One should not take my lack of updates here as a sign that I'm not gaming. The truth is, I play other types of games as well as RPGs, and I'm not sure that they'd fit well on this blog. After finishing the module that occupied much of my time over the past couple of years, I expanded back out into a wider variety of game types, and played many other games to completion, though I did also find the time last year to add a Halloween expansion to my campaign. At any rate, the itch to play and mod Neverwinter Nights 2 has returned.
I've played many modules recently too, of course, and I've even written reviews of them, but I'm not comfortable with posting those reviews. As a reader may note from my previous reviews (including of NWN2 modules), I can be a harsh critic, and I have rather high standards. Those standards have only risen higher since those last reviews, since I've not only played a good number of exemplary modules, but I've also seen for myself exactly what can be done in the toolset. I want my criticism to be constructive, but it's hard to disguise the frustration I sometimes feel at certain common mistakes that cause problems in modules, especially when they're reported to the author and are never fixed. So as yet I've remained silent.
I've started on another expansion to my campaign, but it's very preliminary work so far. I've made some new custom content. One is a recreation of the green devil head, the iconic trap in the classic Gary Gygax module Tomb of Horrors. This has no real use outside of that module, and I'd hate to see such an iconic trap being used for generic decoration, so the only point to creating this was to test out a sculpting method in Gmax, which was cutting shapes out of a plane and moving vertices around. It worked very nicely, so I can see myself making more interesting objects now.
Another is a new shiny tintable floor, which was inspired by a description of the evil cleric's room in the classic pen & paper module The Keep on the Borderlands. Most NWN2 assets suffer from poor texturing. Low resolution diffuse maps, overwrought normal maps, and very little specularity. My content is intended to make up for that.
Another is a set of tile floors based on the dungeon floor tiles in the official Wizards of the Coast map tile packs. These are also shiny and tintable in several ways (you can tint them in ways that make them appear less shiny, and can optionally tint them in a checkerboard pattern). The scale is not the same as the original official map tiles, however. The original dungeon tiles were a single tile to represent 10 feet, aligning it with one of the standard measurements (the other is 5 feet). However, since NWN2 tiles are 9 m to a side, I decided to have 12 tile squares per 9 m, which makes each square approximately 2.5 feet. This means that a set of 4 tiles creates a 5 ft x 5 ft square, or 8 of them makes 10 ft x 10 ft. This makes it easy to map out interiors based on the old D&D maps.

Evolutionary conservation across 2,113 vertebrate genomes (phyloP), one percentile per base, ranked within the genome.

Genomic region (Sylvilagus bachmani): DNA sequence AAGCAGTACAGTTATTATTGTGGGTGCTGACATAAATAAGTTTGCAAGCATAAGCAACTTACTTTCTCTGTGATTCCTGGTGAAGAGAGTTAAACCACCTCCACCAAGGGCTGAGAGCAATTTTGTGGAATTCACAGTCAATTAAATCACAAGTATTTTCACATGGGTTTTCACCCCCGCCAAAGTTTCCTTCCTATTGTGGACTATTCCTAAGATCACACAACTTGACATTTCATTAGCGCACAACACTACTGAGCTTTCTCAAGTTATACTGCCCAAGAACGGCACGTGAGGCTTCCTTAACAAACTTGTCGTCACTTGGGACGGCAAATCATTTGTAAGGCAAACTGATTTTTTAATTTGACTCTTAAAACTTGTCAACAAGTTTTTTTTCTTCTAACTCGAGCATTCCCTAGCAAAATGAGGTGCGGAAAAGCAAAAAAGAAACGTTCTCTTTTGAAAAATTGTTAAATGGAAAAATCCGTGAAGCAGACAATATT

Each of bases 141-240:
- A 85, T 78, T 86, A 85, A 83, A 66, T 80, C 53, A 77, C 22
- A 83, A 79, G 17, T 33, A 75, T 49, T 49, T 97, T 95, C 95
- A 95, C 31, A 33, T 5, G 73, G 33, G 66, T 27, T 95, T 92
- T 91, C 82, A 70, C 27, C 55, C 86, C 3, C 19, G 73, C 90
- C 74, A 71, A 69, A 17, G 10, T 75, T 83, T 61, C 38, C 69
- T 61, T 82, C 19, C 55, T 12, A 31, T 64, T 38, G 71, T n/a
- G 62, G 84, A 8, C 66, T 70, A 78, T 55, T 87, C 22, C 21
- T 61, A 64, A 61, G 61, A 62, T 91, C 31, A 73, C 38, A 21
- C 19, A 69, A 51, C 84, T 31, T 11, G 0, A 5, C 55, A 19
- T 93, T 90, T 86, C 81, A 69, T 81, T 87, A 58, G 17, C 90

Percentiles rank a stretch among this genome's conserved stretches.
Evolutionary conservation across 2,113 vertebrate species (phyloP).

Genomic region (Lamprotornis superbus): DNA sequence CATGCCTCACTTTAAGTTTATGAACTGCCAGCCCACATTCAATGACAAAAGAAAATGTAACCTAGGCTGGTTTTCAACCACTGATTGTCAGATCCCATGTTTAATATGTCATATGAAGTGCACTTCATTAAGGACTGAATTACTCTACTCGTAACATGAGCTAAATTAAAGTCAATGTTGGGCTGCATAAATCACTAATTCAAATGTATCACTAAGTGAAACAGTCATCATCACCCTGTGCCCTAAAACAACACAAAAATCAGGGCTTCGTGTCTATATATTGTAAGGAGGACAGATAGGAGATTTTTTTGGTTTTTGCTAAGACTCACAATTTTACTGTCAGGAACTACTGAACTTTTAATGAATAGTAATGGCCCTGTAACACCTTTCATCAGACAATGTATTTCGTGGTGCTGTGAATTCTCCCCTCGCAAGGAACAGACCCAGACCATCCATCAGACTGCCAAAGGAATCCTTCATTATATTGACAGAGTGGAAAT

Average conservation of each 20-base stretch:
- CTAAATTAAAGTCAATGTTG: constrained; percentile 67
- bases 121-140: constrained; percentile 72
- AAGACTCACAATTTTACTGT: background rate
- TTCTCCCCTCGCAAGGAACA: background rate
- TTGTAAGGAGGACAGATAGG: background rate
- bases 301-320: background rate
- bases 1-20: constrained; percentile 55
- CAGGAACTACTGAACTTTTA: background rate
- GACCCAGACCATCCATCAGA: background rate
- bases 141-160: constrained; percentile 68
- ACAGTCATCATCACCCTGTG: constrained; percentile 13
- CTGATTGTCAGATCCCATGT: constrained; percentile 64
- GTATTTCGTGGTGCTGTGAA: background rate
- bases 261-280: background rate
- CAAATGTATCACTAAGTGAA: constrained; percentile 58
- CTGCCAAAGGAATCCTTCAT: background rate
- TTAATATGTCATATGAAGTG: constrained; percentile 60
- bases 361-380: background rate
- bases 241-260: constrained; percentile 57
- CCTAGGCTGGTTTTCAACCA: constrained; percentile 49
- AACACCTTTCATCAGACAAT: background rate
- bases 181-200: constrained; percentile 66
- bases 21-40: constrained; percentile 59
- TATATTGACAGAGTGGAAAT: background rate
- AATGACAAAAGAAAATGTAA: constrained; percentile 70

Although I have some ideas in mind for my expansion already, I've decided to go through some old Dungeon magazines for inspiration and details, especially for special encounters, traps, treasures, etc. Each room is a set-piece in many of these older adventures, each containing something new to see or do. This sort of design goal fits in well with one of my other design goals, that of spectacle and discovery. Then again, there are also some adventures that contain plain empty rooms. I'm not particularly concerned with this kind of realism. I want the rooms to have things in them that are interesting for players to do in a game, whether or not it's more realistic to have empty, looted rooms in a place that's supposedly occupied, or to have traps and puzzles in each room, or just to have rooms piled high with junk or objects too large for an adventurer to move. Likewise, in a world where everburning torches are a common enough item, there's no real need to play the "realism" card in terms of lighting.
Anyway, here's to more fun times ahead.